-n <name_pattern> List dumped tensors with names matching given regular-expression pattern. lt -n Softmax.*
-t <op_pattern> List dumped tensors with op types matching given regular-expression pattern. lt -t MatMul
-f <filter_name> List only the tensors that pass a registered tensor filter. lt -f has_inf_or_nan
-f <filter_name> -fenn <regex> List only the tensors that pass a registered tensor filter, excluding nodes with names matching the regular expression. lt -f has_inf_or_nan -fenn .*Sqrt.*
-s <sort_key> Sort the output by given sort_key, whose possible values are timestamp (default), dump_size, op_type and tensor_name. lt -s dump_size
-r Sort in reverse order. lt -r -s dump_size
pt Print value of a dumped tensor.
pt <tensor> Print tensor value. pt hidden/Relu:0
pt <tensor>[slicing] Print a subarray of tensor, using numpy-style array slicing. pt hidden/Relu:0[0:50,:]
-a Print the entirety of a large tensor, without using ellipses. (May take a long time for large tensors.) pt -a hidden/Relu:0[0:50,:]
-r <range> Highlight elements falling into specified numerical range. Multiple ranges can be used in conjunction. pt hidden/Relu:0 -a -r [[-inf,-1],[1,inf]]
-n <number> Print dump corresponding to specified 0-based dump number. Required for tensors with multiple dumps. pt -n 0 hidden/Relu:0
-s Include a summary of the numeric values of the tensor (applicable only to non-empty tensors with Boolean and numeric types such as int* and float*.) pt -s hidden/Relu:0[0:50,:]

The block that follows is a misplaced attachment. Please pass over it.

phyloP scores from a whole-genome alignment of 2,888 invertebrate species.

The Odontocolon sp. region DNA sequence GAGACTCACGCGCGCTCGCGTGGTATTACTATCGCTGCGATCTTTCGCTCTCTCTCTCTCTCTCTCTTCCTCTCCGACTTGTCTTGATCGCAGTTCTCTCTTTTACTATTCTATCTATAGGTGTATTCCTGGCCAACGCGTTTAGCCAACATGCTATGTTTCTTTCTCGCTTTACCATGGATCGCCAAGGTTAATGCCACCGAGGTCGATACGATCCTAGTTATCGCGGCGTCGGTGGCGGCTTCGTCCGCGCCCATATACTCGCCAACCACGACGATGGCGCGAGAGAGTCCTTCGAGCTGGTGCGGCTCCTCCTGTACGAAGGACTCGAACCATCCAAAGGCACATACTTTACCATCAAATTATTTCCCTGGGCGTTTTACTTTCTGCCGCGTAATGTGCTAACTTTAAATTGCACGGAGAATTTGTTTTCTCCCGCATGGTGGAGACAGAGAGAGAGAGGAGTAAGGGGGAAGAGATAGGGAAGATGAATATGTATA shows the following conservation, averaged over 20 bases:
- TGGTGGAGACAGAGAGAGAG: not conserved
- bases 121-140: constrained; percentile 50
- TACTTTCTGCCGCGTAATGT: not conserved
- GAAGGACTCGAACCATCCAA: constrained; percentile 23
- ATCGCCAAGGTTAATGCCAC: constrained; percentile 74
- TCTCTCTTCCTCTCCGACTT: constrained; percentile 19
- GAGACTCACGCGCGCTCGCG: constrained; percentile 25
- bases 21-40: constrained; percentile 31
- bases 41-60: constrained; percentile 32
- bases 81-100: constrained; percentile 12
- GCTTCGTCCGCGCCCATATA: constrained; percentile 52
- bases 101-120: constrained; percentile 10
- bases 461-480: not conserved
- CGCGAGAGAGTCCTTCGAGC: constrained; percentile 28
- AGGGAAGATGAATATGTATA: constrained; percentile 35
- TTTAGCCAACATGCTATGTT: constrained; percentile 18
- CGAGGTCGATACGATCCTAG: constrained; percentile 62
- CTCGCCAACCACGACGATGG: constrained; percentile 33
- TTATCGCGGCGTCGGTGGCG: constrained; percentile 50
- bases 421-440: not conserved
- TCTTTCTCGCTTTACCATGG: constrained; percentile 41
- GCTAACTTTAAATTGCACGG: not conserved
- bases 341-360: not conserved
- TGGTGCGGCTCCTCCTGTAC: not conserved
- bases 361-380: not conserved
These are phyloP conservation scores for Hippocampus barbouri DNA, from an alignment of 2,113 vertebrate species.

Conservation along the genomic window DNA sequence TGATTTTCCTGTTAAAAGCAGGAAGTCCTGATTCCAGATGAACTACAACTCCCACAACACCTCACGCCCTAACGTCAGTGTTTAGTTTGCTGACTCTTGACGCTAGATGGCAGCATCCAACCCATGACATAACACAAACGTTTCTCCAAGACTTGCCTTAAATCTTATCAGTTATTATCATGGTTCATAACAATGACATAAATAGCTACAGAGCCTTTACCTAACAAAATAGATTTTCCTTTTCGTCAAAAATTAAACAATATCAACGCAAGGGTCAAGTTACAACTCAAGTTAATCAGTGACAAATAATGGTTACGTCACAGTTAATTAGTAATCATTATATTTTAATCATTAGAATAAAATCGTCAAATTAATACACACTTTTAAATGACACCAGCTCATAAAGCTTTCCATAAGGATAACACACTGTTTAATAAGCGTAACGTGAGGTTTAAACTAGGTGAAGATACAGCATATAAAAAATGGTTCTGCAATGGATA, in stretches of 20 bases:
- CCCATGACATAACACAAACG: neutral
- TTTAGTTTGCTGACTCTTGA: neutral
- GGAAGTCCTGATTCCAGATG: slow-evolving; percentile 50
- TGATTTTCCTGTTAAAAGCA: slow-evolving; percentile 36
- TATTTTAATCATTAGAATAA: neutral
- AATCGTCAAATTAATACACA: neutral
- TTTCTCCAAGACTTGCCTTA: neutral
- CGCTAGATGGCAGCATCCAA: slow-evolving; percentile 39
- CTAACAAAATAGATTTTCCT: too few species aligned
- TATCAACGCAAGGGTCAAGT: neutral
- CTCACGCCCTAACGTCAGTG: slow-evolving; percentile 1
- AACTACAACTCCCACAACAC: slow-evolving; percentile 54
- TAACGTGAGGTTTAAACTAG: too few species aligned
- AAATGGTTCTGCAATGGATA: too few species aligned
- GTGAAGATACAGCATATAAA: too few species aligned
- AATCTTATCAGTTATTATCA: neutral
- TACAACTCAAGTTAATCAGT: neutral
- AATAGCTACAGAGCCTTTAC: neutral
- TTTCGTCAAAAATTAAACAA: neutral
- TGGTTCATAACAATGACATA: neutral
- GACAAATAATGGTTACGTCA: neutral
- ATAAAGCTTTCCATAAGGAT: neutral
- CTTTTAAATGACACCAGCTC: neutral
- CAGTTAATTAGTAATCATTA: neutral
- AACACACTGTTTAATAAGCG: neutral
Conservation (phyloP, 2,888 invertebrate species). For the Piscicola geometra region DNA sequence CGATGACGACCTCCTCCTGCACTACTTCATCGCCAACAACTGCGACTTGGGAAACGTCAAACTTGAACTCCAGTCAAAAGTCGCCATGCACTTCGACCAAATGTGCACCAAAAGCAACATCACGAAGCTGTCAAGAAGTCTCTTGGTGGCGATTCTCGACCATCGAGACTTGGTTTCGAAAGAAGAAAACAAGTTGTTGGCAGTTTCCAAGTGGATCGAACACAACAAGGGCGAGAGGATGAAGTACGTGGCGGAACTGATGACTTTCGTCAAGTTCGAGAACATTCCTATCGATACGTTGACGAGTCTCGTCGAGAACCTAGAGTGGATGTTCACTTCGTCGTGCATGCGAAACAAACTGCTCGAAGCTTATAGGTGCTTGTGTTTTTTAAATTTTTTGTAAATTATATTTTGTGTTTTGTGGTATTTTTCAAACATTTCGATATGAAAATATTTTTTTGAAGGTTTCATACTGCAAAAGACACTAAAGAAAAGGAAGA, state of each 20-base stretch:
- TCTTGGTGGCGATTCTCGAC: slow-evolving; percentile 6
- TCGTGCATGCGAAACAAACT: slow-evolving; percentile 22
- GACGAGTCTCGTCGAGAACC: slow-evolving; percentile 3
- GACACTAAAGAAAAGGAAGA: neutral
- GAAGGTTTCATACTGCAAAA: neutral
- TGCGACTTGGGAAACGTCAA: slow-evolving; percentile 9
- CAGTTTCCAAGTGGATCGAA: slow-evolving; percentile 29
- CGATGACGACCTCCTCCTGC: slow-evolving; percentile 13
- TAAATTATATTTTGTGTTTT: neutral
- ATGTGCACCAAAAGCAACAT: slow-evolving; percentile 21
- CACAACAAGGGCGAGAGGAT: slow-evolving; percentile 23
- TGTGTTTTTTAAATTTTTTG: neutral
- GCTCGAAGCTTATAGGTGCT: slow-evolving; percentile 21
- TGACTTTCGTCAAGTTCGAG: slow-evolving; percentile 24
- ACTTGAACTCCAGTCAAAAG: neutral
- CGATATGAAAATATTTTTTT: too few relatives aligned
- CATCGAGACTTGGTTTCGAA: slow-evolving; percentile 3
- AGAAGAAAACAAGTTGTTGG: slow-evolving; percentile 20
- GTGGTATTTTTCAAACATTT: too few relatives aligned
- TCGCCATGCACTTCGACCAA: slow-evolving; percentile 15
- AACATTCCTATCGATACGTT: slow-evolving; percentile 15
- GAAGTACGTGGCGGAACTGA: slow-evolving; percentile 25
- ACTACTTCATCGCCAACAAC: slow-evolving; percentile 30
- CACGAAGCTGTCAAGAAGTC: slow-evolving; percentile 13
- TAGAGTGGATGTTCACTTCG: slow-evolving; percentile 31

-w Write the value of the tensor (possibly sliced) to a Numpy file using numpy.save() pt -s hidden/Relu:0 -w /tmp/relu.npy
@[coordinates] Navigate to specified element in pt output. @[10,0] or @10,0
/regex less-style search for given regular expression. /inf
/ Scroll to the next line with matches to the searched regex (if any). /
pf Print a value in the feed_dict to Session.run.
pf <feed_tensor_name> Print the value of the feed. Also note that the pf command has the -a, -r and -s flags (not listed below), which have the same syntax and semantics as the identically-named flags of pt. pf input_xs:0
eval Evaluate arbitrary Python and numpy expression.
eval <expression> Evaluate a Python / numpy expression, with numpy available as np and debug tensor names enclosed in backticks. eval "np.matmul((output/Identity:0 / Softmax:0).T, Softmax:0)"